A period of enhanced rainfall has started up across Argentina and southern Brazil since Feb. 26 and is forecast to last through the end of next week or so, around March 13. That flies in the face of what normal conditions have been during the last several months across the continent.
La Nina has caused an incredible imbalance in rainfall this season in South America. The northern half of the continent has seen all the rain it can handle, while southern areas have largely been in drought since the crop year started in late September. Both extremes have caused challenges for the first half of the crop year.
Extreme wetness in the north came from an on-time and aggressive start to the wet season that has rarely let up. Producers have been more concerned about not receiving enough sunlight, along with disease pressure and grain quality in saturated fields, rather than getting enough moisture to produce a crop. What started as an excellent prospect for grain production evolved into concerns about soybean quality and fieldwork conditions. A fast start to the harvest season in January into early February slowed deeper into February due to the wetness.
Safrinha (second-season) corn planting begins immediately following soybean harvest in these areas. At almost 83% complete for corn planting, the state of Mato Grosso, Brazil's largest production state for corn and soybeans, has seen its lead over the average pace shrink from about 18% ahead of the average pace to just 5% ahead. The majority of the crop has been planted in the favorable window, but has fallen from initial expectations a bit due to the delays.
Farther south, drought has decimated large areas of early-planted corn and soybeans in Argentina, and first-crop corn and soybeans in southern Brazil. Production estimates for both have been falling every time a new one is issued by both private and public entities, highlighting the drought concerns that have plagued the region almost the entire season. There have been some rainy periods in there, though. There was one in November, another in mid-late January, and we have entered another one here in early March. But the heat and dryness that has been interspersed between has led to declines in crop production on a wide scale.
Crop conditions are suffering in Argentina. According to the Buenos Aires Exchange report that updated March 3, good-to-excellent ratings were a scant 25% for soybeans and 21% for corn. Ratings have been below 40% for both crops since mid-January, despite some decent showers that occurred in late January.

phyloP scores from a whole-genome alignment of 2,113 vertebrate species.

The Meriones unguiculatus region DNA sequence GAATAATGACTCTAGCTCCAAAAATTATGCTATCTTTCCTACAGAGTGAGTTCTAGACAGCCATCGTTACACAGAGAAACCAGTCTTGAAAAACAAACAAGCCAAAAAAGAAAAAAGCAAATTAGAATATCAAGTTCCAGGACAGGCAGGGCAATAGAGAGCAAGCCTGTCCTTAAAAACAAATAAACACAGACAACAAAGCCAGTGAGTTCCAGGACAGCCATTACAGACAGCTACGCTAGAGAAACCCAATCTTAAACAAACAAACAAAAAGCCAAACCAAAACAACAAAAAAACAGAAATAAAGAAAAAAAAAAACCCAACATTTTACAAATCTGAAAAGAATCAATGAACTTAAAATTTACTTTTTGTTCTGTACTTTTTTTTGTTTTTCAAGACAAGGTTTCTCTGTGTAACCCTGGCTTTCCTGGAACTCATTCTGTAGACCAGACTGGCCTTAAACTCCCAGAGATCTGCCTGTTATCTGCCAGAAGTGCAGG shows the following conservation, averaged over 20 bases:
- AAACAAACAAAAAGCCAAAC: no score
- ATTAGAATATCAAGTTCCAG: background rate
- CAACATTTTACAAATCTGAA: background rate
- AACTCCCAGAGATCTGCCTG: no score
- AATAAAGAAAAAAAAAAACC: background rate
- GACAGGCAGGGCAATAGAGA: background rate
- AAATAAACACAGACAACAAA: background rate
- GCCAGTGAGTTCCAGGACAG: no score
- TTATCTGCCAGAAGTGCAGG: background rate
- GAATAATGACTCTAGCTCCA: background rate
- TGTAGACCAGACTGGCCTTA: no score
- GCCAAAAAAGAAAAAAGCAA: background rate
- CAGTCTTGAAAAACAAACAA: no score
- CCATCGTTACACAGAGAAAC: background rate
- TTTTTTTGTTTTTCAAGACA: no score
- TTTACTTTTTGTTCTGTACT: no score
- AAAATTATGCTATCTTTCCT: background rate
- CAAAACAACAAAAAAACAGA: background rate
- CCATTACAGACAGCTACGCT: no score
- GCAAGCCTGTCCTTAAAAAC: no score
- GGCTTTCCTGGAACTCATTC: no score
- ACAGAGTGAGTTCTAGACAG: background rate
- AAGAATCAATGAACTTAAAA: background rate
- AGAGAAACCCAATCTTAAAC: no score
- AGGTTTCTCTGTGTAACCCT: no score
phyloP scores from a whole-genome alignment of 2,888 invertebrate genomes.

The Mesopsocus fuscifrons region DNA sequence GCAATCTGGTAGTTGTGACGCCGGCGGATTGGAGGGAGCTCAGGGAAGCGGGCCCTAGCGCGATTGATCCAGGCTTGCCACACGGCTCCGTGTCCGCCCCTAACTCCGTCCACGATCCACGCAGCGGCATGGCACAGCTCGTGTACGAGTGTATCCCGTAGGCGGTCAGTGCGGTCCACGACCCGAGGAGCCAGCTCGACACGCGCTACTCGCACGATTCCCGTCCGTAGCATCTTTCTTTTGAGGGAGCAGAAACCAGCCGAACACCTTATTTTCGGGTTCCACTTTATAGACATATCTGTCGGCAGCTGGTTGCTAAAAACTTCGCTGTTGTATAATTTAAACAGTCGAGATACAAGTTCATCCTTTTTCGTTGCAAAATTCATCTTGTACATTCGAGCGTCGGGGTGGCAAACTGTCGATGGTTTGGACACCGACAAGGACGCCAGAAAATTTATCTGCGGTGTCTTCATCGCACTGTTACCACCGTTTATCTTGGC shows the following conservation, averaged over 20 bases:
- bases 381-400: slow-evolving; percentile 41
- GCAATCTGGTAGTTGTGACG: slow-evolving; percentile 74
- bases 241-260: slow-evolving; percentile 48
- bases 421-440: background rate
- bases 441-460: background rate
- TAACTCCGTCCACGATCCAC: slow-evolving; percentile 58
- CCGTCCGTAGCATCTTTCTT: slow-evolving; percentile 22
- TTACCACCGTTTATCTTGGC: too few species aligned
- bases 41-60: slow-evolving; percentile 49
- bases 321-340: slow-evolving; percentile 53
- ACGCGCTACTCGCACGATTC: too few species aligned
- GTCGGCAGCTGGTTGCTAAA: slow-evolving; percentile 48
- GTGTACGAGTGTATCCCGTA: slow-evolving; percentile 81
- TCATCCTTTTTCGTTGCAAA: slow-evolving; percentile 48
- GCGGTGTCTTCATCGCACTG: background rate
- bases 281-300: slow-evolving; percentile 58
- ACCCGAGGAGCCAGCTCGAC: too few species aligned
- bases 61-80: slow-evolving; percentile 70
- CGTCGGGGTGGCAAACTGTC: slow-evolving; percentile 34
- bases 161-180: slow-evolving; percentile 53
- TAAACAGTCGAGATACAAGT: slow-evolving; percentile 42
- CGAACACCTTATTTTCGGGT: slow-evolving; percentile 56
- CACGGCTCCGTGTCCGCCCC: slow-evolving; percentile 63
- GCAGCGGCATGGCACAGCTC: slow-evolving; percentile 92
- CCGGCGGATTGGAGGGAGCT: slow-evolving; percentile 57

In southern Brazil, producers are hoping that this latest round of showers will turn the tide on the drought. In the state of Parana, which produces 85% of its corn as safrinha, and produces roughly 18% of the total safrinha crop for Brazil, it's sitting in better shape. Some rains in late January, occasional follow-up rains in February have set up plants in better conditions than the first crop. As of Feb. 21, crop conditions for corn were 85% good to excellent, according to the Department of Rural Economics (DERAL) in Parana while only 36% of the crop has been planted. That leaves a lot of the season left to go in this state.
However, as noted in my blog last week, after this period ends, the rest of the month looks more dire for precipitation across most of the continent.
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Though yields have already been largely sealed for early planted corn and soybeans in Argentina, and soybeans in Brazil, there will be some benefit to late-planted corn and soybeans in Argentina as they are still flowering and filling. In southern Brazil though, the hope for producers there is that the rains will set the stage better for safrinha corn germination and early growth. According to the forecast, these rains may need to carry the crop for an extended period.
Models have suggested that after a system moves through Argentina March 9-10 and through southern Brazil March 12-13, conditions will go back to their La Nina mainstays of drier south and wetter north for at least the rest of the month and likely through April as well.
However, even the wetter conditions across the north are not expected to be as wet as we normally see during March. Overall, with the high soil moisture across these areas, the dryness in the north is not overly concerning per se, but the risk would be to draw out some of the subsoil moisture instead of adding to it. That risk is amplified a bit when there are concerns that the wet season may shut down early, a typical feature during La Nina.
So, while the current period of rain may offer some benefit, it will not undo the drought that has gripped a large area of arable land in South America, especially when followed by an extended period of more dryness.
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John Baranick can be reached at firstname.lastname@example.org
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